Musculature of the Tongue
The musculature of the tongue is divided into two halves by the septum of the tongue (septum linguae), a sheet of connective tissue at the mid-line.The position of this septum can be seen from the superior surface of the tongue as the median sulcus (sulcus medianus linguae).Two groups of tongue muscles can be identified by their course, namely those that originate from parts of the skeleton and end in the tongue and those that have their origin and ending in the tongue itself. The first group are known as extrinsic (originating outside the tongue), while the muscles entirely within the tongue are referred to as intrinsic.
Extrinsic muscles (which may also be known as skeletal muscles of the tongue) originate from the mandible, the hyoid bone, and the styloid process (Fig 6-51). The fiber bundles of these muscles run into the tongue, are arranged in the three planes in the body of the tongue, and merge into the intrinsic musculature. The internal muscles are mainly responsible for changing the shape of the tongue (deformability) as they interact antagonistically and force the antagonists to relax.
Extrinsic muscles of the tongue
- The genioglossus muscle (musculus genioglos-sus) originates as a paired muscle at the mental spine and fans out to both the apex and the base of the tongue.This muscle draws the base of the tongue forward with its lower fibers, while the other fibers draw the tongue to the floor of the mouth.
- The hyoglossus muscle (musculus hyoglossus) originates as a thin plate of muscle from the greater horn of the hyoid bone and from parts of the adjacent body of the hyoid. Its parallel fibers lie along the outer side of the genioglossus muscle, and it is able to draw the tongue downward and backward with the hyoid bone fixed.
- The styloglossus muscle (musculus styloglossus) radiates from the styloid process of the temporal bone over the lateral margin of the tongue to the apex. The muscle is able to draw back the apex and even the whole of the tongue. Because this muscle is also paired, one-sided activity can produce side-to-side movement of the tongue.
Intrinsic muscles of the tongue
Transverse muscle (musculus transversus linguae) originates from both sides of the septum and extends to the mucosa of the margin and dorsum of the tongue. The posterior fibers are also joined to the muscles of the gullet.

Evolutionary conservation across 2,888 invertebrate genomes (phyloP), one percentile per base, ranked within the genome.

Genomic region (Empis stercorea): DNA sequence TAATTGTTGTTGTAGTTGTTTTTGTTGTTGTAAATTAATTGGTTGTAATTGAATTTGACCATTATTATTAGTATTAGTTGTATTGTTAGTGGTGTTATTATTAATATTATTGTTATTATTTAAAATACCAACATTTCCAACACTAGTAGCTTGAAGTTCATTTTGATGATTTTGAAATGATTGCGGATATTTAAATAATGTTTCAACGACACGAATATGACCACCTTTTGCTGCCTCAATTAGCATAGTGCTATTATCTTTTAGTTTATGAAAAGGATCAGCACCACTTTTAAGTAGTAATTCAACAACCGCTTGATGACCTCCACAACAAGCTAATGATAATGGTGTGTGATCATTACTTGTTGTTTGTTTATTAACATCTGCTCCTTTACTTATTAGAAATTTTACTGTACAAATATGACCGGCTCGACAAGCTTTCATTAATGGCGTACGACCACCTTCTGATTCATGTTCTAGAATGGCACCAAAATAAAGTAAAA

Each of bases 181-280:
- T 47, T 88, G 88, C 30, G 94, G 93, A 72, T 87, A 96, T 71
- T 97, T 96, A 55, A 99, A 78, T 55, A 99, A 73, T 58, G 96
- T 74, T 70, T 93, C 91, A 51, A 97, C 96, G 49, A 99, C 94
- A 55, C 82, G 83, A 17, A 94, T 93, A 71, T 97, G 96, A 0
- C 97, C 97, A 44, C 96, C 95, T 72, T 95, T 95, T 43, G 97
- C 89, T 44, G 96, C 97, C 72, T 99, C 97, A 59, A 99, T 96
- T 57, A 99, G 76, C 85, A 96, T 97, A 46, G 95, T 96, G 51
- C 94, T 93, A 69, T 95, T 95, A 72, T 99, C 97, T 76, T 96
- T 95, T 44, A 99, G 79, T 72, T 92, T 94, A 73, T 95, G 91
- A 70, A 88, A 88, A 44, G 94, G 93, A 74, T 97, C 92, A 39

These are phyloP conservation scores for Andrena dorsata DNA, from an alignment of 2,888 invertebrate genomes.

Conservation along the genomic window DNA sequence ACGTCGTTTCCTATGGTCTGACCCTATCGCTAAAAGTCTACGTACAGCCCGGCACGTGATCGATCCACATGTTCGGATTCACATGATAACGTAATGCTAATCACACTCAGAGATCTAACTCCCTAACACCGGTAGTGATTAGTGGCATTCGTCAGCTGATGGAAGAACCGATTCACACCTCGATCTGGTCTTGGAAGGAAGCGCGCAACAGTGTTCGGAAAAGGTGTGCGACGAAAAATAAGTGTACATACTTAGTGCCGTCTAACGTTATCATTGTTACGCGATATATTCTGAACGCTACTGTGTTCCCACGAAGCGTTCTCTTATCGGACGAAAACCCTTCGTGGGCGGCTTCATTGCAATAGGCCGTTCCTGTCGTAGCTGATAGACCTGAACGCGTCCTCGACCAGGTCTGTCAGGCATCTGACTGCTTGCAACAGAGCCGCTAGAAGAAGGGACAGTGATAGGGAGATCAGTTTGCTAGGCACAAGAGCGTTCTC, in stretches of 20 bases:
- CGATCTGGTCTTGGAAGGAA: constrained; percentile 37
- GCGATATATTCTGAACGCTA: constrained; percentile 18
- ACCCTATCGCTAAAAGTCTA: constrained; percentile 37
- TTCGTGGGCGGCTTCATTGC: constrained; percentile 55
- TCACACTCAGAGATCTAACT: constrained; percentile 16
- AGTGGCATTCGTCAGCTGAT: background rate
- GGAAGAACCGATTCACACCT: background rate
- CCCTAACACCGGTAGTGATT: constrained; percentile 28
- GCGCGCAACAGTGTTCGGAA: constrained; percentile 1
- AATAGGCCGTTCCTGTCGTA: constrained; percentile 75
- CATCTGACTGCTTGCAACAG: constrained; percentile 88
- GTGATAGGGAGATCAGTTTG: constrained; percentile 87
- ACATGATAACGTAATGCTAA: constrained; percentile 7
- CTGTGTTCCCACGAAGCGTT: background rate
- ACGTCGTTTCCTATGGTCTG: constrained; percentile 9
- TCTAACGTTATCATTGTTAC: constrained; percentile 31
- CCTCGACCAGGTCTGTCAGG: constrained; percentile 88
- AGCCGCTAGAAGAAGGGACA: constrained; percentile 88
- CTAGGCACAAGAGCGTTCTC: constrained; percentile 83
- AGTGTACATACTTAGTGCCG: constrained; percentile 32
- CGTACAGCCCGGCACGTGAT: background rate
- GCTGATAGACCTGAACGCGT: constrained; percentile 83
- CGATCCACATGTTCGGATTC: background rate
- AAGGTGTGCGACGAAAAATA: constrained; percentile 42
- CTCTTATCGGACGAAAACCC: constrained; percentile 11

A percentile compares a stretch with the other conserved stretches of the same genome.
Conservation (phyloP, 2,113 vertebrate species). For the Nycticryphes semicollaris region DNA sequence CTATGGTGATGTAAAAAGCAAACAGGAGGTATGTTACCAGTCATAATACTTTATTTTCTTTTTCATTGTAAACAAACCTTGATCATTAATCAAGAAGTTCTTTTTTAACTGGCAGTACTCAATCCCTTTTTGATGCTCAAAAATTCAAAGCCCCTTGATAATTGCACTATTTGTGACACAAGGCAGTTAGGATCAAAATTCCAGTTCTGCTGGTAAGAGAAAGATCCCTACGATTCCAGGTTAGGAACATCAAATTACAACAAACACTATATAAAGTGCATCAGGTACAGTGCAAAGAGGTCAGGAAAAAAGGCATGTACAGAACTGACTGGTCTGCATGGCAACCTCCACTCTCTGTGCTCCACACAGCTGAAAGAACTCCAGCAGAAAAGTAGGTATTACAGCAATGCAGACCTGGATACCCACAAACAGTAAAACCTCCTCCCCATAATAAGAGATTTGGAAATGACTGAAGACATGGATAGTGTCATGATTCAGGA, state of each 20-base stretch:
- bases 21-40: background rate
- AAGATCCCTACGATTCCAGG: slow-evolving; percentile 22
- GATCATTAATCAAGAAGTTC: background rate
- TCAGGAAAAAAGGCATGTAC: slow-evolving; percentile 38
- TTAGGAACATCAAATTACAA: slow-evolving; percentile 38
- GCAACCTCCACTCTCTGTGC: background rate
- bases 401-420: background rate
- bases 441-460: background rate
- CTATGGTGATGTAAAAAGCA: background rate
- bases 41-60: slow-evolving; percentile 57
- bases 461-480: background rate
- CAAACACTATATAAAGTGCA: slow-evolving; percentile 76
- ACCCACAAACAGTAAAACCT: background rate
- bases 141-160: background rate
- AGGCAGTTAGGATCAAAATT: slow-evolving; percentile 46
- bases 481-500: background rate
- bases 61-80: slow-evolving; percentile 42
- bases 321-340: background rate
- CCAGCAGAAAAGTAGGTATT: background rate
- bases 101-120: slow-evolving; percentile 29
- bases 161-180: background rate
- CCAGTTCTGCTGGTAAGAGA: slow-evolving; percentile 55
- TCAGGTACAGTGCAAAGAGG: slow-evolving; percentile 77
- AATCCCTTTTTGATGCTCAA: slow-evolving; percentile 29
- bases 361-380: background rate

Vertical muscle (musculus verticalis linguae) arises with its fibers perpendicular to the transverse muscles, while the fibers of the inferior and superior longitudinal muscles (M longitudinalis inferior and superior) run from front to back and thus perpendicular to the genioglossus and hyo-glossus muscles.
When the longitudinal muscles and transverse muscles of the tongue are contracted, the vertical muscles are relaxed and the tongue becomes short and high. If the longitudinal muscles and the vertical muscles are stretched as the transverse muscles relax, the tongue becomes short and low.
The interaction of all the muscles produces the complex tongue movements during speech. The extremely active deformability of the tongue also means that all areas of the oral cavity and vestibule can be reached, which ensures self-cleaning of the dentition. Even in resting phases, with the mouth closed, the tongue exerts gentle, constant pressure on the rows of teeth, which have to be kept in equilibrium by pressure from the lips and cheeks. This equilibrium of muscle tone helps to create and maintain the correct jaw shape.
During chewing, the tongue turns the food over on the rough pressure and fricative field of the palate while mixing saliva in with the food. The food particles dissolved in saliva are pressed into the taste papillae, which is how the taste stimuli are sensed. In addition, the tongue continually pushes the food between the teeth on the working side and checks the food for inedible fragments (eg, fishbones, bone splinters).
The swallowing process involves bringing the mandible into a stable position by habitual intercuspation. The hyoid and floor of the mouth are raised so that the tongue is able to push the food over the palate into the gullet. This is done by the movable soft palate falling downward, allowing the food to be guided backward toward the esophagus.